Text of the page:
Some people go to South America and bring back T-shirts and big hats. Not Oliver Stone. A modern version of the traditional big game hunter, Stone went south and bagged interviews with the left-leaning leaders of seven countries for his new documentary, “South of the Border.”
FOR THE RECORD:
“South of the Border": A review of the documentary “South of the Border” in Friday’s Calendar section referred to the groundbreaking election that brought Evo Morales to power in Ecuador. Morales was elected president in Bolivia. —
This is not the first time Stone has gone the interview-the-ruler route, having previously directed “Comandante” and “Looking for Fidel,” both about the loquacious Cuban leader.
Though Fidel’s brother Raul makes a brief appearance here, “South of the Border” shows Stone expanding his horizons beyond Havana to include Venezuela’s Hugo Chavez (the film’s main focus), Bolivia’s Evo Morales, Brazil’s Luiz Inacio Lula da Silva as well as the leaders of Argentina, Paraguay and Ecuador.
As a judicious selection of clips from Fox News (if that’s not a contradiction in terms) makes clear, these individuals are often depicted in American media as the devil’s spawn, if not worse. It is Stone’s position that there’s nothing inherently evil about deciding that your own national interest may not coincide with that of the United States.
But even if you agree with the man’s politics, maybe especially if you agree with the man’s politics, it is hard not to feel frustrated by this vanity project of a film. Running a brief 78 minutes, it plays more like a fan’s notes than a substantial piece of cinema, an extended home movie that will change few if any minds.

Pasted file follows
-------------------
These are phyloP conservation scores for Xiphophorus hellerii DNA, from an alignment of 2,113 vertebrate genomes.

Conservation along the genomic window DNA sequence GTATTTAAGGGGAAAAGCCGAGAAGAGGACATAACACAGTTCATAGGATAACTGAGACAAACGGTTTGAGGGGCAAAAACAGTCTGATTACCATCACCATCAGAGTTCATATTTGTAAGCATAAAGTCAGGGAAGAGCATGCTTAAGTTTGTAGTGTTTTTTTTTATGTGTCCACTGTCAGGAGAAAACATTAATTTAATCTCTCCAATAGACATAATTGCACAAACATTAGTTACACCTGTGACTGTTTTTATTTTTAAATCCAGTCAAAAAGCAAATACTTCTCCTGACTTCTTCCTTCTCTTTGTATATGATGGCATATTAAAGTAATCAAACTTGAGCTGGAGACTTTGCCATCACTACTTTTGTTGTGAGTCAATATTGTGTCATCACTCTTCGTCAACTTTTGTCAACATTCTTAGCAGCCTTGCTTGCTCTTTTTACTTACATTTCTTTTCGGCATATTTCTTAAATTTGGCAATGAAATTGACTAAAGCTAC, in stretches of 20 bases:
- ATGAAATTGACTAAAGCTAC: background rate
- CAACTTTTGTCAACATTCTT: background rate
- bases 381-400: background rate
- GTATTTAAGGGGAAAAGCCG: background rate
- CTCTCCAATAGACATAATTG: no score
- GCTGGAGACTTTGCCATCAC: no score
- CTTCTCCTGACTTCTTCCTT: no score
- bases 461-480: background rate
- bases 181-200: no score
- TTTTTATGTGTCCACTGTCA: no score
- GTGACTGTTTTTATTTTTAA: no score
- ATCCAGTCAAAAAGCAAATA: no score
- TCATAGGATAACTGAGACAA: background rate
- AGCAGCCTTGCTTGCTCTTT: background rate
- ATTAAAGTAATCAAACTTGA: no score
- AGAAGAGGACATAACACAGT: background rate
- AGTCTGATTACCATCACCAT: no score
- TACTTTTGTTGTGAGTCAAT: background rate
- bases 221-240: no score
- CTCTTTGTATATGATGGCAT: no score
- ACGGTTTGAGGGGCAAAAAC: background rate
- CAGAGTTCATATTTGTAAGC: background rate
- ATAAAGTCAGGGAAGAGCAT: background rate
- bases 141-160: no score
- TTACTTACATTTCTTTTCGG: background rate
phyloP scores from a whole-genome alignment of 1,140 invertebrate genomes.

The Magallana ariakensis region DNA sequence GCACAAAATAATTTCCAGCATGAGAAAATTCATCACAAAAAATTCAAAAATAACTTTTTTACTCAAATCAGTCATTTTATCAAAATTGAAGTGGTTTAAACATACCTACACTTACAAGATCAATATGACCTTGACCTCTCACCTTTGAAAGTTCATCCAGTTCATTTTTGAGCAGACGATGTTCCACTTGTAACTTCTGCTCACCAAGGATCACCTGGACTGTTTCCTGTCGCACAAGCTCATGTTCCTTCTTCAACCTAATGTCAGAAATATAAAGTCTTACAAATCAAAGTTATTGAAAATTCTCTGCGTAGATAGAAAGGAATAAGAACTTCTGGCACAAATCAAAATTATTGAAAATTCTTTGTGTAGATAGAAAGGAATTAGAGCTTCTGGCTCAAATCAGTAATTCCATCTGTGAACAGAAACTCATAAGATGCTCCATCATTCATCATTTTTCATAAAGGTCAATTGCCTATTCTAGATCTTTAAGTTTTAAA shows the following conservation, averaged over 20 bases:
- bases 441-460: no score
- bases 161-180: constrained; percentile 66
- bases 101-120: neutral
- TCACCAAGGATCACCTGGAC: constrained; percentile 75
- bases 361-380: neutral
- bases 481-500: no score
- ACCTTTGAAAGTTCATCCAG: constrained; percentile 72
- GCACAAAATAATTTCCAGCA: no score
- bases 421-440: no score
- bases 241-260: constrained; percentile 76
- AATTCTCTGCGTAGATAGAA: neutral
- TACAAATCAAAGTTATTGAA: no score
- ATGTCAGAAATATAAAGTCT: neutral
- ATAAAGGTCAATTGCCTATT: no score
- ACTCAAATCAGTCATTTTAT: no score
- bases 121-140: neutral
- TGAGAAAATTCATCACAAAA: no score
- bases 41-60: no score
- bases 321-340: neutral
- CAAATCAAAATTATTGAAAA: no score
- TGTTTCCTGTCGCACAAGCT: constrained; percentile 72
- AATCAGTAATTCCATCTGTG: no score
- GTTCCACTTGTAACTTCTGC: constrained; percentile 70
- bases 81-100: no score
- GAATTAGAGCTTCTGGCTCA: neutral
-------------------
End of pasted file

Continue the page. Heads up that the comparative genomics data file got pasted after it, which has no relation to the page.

Though the film’s brief length means it doesn’t take the time to substantiate many of its claims (and a recent piece in the New York Times pointed out numerous errors), a larger problem is what we see of Stone’s interactions with these various leaders. The director comes off as a kind of political sob sister who thrills at Chavez’s enthusiasm — “I’ve never seen such energy, never,” he gushes — and offering the equivalent of a papal blessing to Paraguay’s Fernando Lugo: “You are a very gentle man, and a very good man, I think.”
Stone also has a weakness for soliciting contrived personal glimpses of these quite serious individuals. So he has Chavez ride on a kid’s bike way too small for him and entices a baffled Morales to kick around a soccer ball. This tactic backfires when he asks Argentina’s president Cristina Fernandez de Kirchner how many pairs of shoes she has and she snaps that questions like that are never asked of a man.
Because “South of the Border” feels so flimsy, anyone interested in its subject matter would be better served by renting earlier, more substantial films on the same subjects.
If you are interested in the fascinating events around Chavez’s rise to power, you can see “The Revolution Will Not Be Televised,” directed by two Irish filmmakers, Kim Bartley and Donnacha O’Briain, who were on the scene when the events happened.
And if you care about the groundbreaking election that brought Morales to power in Ecuador, creating a situation Kirchner described as “for the first time in the region, the leaders look like the people they govern,” the film to watch is Rachel Boynton’s “Our Brand Is Crisis,” which shows how American political consultants tried in vain to get Morales’ opponent into office.
Though Stone’s personality gets in the way, “South of the Border” does offer brief glimpses of these leaders and their personal styles that are instructive. Perhaps the greatest service this slapdash film provides is to leave us wanting to know more because it tells us so little.